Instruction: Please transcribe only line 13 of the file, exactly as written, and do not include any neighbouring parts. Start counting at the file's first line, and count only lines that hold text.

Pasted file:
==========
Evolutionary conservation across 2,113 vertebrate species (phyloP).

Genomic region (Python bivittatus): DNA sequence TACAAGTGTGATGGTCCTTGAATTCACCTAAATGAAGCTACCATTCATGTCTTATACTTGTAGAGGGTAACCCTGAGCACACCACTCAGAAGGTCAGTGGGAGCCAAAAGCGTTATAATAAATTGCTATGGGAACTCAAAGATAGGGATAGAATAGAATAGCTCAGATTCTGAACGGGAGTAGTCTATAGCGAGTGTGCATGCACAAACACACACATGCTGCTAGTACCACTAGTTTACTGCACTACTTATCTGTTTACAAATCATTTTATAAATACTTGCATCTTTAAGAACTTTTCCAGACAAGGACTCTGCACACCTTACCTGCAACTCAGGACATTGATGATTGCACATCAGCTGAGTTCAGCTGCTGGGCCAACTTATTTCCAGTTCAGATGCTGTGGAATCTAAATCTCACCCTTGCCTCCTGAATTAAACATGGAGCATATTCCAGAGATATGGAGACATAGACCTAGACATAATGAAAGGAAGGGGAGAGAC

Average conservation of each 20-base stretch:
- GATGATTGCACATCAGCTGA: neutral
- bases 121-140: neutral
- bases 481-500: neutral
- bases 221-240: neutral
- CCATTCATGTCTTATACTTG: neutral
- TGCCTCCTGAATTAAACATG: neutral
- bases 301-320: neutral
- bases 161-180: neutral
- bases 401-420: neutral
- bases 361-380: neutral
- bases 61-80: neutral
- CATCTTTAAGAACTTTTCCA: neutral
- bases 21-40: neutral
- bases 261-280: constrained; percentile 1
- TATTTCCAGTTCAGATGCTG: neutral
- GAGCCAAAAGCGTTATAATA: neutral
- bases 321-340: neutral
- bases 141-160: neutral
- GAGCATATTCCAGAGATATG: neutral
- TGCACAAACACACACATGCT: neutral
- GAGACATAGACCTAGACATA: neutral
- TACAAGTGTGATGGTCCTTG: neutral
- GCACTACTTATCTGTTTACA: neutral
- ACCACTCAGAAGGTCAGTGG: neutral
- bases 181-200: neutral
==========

- bases 361-380: neutral